• ITALIAN COURT FINDS GLOVO MUST EXPLAIN ITS SYSTEM FOR ALLOCATING WORK: The Court of Palermo in southern Italy has ruled that Glovo must demonstrate how it allocates work to riders, to ensure there is no discrimination in the assignment of shifts and orders. Glovo, the Catalan headquartered food and grocery delivery platform, must reveal both the logic behind algorithmic decision-making and the selection mechanisms itself, including all the criteria used, with the judge rejecting the company's claim that such information could not be made public due to trade secrecy rules. The unions Filcams, Nidil and Filt Cgil issued a statement after the ruling saying that it was a a fundamental victory which marks an important milestone as only the full knowledge of automated systems and IT platforms allows you to fully understand and counter the logic of precariousness of work that compresses the rights of riders by relegating them to a sort of digital piecework", adding that "only true negotiation of the algorithm, of the new technologies applied to work, allows stable, transparent and dignified forms of employment". Read more here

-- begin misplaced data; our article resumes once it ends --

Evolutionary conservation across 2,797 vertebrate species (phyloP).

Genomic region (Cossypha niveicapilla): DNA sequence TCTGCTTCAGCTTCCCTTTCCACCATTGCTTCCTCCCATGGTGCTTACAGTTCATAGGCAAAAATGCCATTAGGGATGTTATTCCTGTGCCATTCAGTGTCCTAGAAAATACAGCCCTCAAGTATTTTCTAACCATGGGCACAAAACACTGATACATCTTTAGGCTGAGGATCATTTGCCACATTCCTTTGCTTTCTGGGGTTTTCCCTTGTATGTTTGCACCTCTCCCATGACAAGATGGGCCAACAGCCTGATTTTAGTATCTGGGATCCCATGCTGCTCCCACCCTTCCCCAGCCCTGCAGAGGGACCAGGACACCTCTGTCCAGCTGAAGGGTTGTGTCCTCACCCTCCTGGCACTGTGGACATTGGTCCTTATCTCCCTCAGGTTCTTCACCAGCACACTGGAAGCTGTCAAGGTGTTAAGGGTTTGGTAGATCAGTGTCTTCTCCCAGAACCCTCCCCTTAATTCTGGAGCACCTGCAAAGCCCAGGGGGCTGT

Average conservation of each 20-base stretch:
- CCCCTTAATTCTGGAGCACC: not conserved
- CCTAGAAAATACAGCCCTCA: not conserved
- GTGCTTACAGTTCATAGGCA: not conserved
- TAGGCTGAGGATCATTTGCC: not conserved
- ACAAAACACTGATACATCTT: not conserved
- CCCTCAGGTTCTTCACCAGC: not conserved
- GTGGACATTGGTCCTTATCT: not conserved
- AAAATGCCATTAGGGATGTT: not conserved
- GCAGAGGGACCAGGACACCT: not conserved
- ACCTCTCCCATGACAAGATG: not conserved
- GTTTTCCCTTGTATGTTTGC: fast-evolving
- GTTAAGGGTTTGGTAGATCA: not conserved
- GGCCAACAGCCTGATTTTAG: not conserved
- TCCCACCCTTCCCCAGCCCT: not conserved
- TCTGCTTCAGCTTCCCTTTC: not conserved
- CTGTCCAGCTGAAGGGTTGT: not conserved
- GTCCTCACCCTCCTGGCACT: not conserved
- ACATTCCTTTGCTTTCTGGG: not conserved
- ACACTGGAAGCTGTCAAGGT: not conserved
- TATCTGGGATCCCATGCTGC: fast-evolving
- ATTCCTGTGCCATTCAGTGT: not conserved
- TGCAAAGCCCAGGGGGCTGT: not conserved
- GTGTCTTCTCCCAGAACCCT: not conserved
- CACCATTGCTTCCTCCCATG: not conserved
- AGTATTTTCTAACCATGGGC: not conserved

• UBER TO CUT HEAD OFFICE STAFF: Uber announced on Wednesday [21 June] that it would be sacking 200 workers in its recruitment division, in an effort to cut costs. The job losses amount to 25% of the recruitment team, and come after letting 150 workers go in its freight services division earlier in the year. Uber said it wants to keep its staff count flat for the year, and that the job losses amounted to less than 1% of its 32,700 employees worldwide. Uber CEO Dara Khosrowshahi said last week that he plans to move engineering jobs from the US to their new EU HQ in Amsterdam. Read more here.